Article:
Paul Hurley SVD on the encyclopaedia salesman and reformed drug addict who wrote one of the most famous religious poems in the English language To some of us they are "one-poem poets". We know only Coleridge's "Ancient Mariner" and Gray's "Elegy", though both wrote other less wellknown works. But very few people can recall anything else by Francis Thompson except "The Hound of Heaven". Yet even if he hadn't written another single verse, he would still be honoured for giving us one of the greatest of all religious poems. Who can ever forget its splendid opening lines?
I fled him down the nights and down the days; Ifled Him, down the arches of the years; filed Him down the In 1857 Dr Charles Thompson, 34, a Manchester surgeon, married governess Mary Morton, a year his senior. Both were converts to Catholicism, and most of Charles's brothers also became Catholics; one, Edward, a former Anglican clergyman, later lectured at Dublin's Catholic University.
After their marriage the Thompsons moved to Preston, where Charles started a medical practice. Three of their five children survived infancy: two girls and Francis, who was born in 1859. He and his sisters got their primary education at home from private tutors and never mixed with other children. So from his earliest years Francis became a great reader who "devoured" Shakespeare.
When nearly 12 he was sent to study for the priesthood at Ushaw Catholic seminary. He got very good marks at Latin, Greek and English, but at 18 he was found unsuited for the priesthood, due to his "nervous timidity and natural indolence". He returned home "a failure in his own eyes and a disappointment to his parents", says his biographer J C Reid. His father then sent him to study medicine in Manchester, but after seven wasted years and three failed final exams he was forced to get a job. He hawked encyclopaedias for two months, not selling but reading them. Next, he tried to join the Army, but after some basic training was rejected as physically unfit. Finally, after a row with his father, who suspected him of drinking, he left home and went off to London.
Drugs, not drink, were his downfall. While a medical student he became addicted to opium and laudanum, both cheaper than beer or spirits. To what extent they affected his writings, as well as those of de Quincey; Coleridge and others, is still debated.
"I made the journey to the capital," he later wrote, "with the gloomiest forebodings." Then aged 26, he got various odd jobs — polishing shoes, holding horses, selling newspapers in the street. Often he hadn't the price of a bed in doss houses and slept rough.
He now "sank from shabbiness to rags, from poverty to beggary, from unkemptness to dirt and was nourished on scraps from vegetable-wagons", writes Reid. He had reached rock bottom when someone persuaded him to submit some poems to Merry England, a Catholic magazine edited by Wilfrid Meynell, husband of Alice, both convert Catholic poets. The Meynells rescued him and became his best friends. They bought him new clothes, housed him and introduced him to some of their friends, including Coventry Patmore. They also sent him to the White Canons' house at Storrington in Sussex, where he stayed a year. It was there he wrote his masterpiece, describing God's pursuit of the human soul and the creature's flight from its Creator. "The magnificence of its diction and the daring of its conception," wrote the critic Fr Claude Williamson OSC in his study, "place it on a plane by itself. It must be ranked as one of the treasures of English literature."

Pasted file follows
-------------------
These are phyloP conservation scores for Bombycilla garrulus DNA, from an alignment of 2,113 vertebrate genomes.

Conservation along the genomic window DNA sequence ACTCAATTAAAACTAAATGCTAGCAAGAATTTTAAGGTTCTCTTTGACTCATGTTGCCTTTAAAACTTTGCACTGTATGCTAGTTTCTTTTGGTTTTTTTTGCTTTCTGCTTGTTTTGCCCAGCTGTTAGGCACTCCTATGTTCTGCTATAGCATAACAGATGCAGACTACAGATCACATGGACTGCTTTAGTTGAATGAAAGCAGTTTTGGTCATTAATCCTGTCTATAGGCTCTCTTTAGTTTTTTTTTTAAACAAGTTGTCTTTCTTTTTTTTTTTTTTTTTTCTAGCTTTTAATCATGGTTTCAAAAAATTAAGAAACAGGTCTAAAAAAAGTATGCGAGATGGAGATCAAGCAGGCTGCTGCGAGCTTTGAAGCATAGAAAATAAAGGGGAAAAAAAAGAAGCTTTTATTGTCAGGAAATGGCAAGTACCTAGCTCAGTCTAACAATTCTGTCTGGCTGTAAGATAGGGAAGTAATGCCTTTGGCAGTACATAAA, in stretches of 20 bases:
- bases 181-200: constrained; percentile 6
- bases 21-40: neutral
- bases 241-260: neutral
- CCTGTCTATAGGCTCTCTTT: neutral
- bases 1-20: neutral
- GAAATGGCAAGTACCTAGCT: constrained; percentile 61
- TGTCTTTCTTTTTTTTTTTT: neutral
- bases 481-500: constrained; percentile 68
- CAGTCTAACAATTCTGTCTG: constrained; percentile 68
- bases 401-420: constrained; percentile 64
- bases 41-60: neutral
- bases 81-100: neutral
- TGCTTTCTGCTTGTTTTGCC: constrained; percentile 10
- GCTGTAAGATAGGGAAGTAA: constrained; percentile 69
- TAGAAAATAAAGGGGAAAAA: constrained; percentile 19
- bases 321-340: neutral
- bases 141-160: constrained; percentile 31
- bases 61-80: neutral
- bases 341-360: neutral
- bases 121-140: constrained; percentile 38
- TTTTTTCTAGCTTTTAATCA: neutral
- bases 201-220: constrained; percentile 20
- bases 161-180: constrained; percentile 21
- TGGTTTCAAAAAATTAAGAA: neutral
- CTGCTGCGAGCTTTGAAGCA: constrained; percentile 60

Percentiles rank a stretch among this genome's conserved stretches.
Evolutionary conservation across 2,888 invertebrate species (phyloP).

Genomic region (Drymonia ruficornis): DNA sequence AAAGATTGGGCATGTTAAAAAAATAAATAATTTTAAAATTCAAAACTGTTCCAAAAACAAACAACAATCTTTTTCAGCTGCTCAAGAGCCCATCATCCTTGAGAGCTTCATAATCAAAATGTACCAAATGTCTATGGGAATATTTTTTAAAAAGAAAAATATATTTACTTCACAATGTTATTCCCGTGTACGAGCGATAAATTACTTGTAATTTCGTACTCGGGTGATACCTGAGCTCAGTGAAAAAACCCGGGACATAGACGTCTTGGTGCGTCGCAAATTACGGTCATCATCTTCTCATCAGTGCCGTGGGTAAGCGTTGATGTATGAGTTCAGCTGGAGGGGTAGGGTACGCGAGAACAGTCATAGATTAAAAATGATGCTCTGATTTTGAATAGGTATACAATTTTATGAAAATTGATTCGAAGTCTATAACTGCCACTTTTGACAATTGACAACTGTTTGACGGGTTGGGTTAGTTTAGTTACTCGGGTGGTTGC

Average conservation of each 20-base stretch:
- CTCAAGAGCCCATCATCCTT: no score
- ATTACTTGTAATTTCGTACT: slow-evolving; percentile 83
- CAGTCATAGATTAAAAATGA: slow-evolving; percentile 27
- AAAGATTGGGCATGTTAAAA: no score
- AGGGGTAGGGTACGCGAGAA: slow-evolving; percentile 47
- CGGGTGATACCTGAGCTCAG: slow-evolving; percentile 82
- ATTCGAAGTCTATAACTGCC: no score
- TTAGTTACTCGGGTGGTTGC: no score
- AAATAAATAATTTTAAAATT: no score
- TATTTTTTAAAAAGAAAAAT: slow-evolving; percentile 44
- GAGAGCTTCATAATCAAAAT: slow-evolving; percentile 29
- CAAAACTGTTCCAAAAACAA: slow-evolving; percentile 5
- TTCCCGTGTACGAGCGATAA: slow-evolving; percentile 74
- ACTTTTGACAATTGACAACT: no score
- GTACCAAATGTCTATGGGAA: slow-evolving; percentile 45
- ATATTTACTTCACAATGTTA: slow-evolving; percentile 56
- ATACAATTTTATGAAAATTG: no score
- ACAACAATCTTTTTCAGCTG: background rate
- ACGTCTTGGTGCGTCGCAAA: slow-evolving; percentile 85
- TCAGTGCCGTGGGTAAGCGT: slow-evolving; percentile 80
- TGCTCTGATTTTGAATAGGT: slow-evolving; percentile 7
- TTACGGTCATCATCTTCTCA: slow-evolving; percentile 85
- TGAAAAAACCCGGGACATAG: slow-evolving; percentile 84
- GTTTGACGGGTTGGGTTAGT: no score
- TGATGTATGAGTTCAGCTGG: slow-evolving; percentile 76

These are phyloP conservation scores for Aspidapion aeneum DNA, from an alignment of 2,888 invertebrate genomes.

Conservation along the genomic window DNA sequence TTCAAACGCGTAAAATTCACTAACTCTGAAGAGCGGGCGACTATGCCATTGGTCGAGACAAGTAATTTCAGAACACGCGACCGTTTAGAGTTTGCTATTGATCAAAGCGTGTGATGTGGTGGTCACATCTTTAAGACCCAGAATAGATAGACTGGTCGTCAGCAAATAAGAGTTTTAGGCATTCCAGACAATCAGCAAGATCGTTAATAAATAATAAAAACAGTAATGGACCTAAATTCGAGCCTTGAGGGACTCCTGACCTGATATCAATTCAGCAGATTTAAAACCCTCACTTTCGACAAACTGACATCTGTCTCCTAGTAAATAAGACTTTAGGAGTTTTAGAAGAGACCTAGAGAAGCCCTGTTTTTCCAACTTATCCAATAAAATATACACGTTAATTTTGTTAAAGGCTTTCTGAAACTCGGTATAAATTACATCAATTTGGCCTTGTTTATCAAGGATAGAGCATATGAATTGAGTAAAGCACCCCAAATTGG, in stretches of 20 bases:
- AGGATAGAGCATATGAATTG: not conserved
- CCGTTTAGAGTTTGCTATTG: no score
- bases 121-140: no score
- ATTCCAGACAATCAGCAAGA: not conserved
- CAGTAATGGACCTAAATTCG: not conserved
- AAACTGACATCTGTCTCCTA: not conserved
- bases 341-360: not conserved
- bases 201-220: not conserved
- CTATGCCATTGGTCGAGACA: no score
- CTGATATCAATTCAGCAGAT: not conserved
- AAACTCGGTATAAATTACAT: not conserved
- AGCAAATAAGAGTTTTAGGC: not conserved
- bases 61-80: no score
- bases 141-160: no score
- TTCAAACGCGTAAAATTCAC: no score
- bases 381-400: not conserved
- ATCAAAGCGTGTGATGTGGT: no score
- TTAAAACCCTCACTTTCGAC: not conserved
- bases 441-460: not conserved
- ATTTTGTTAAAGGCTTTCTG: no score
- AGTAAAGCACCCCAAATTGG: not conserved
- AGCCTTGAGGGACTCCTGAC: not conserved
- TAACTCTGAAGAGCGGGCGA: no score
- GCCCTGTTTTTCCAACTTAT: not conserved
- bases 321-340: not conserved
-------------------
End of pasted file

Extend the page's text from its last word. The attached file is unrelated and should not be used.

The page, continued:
The Meynells also arranged for him to go, in 1892, to the Capuchin friary at Pantasaph in north Wales, where he spent six years. There he became a close friend of Irish-born Fr Anselm Kenealy, later Arch bishop of Simla in India. In his Memories of Thompson he wrote: "He was simple, humble, sincere and courteous. Not much of a man to look at, he was slightly under middle height with a straggly moustache and beard and a pair of splendid melancholy eyes. He spoke with a broad Lancashire accent."
But London, his nemesis, called him irresistibly and he spent most of his last years back there. Wilfrid Meynell got him literary hackwork. He continued writing poetry, though none of it up to the standard of "The Hound". Among his best later poems are "Sister Songs", written for the Meynell's girls, and "Ode to the Setting Sun".
He spent his last months in 1907 in the Sussex country Name of another friend, the Catholic diplomat and poet, Wifrid Scawen Blunt. While there the tuberculosis, iron which he long suffered and fcrwhich he took opium, worsened and he was
brought to hospital in
London. Twelve days Later, weighing only five storm, he died on November 13, 1907. RS tomb in Kensal Greet has the epitaph "Look for me in:he nurseries of Heaver."
lie wrote one excellent pain, but he wasn't a great pat, "But if a man has wiittetone fine poem." said Fr Williamson, "it is best -to forget that he has written 500 failures. Thompson was not a pet of the first order-." He himself once said "I urond like to be called the poet of threturn to God."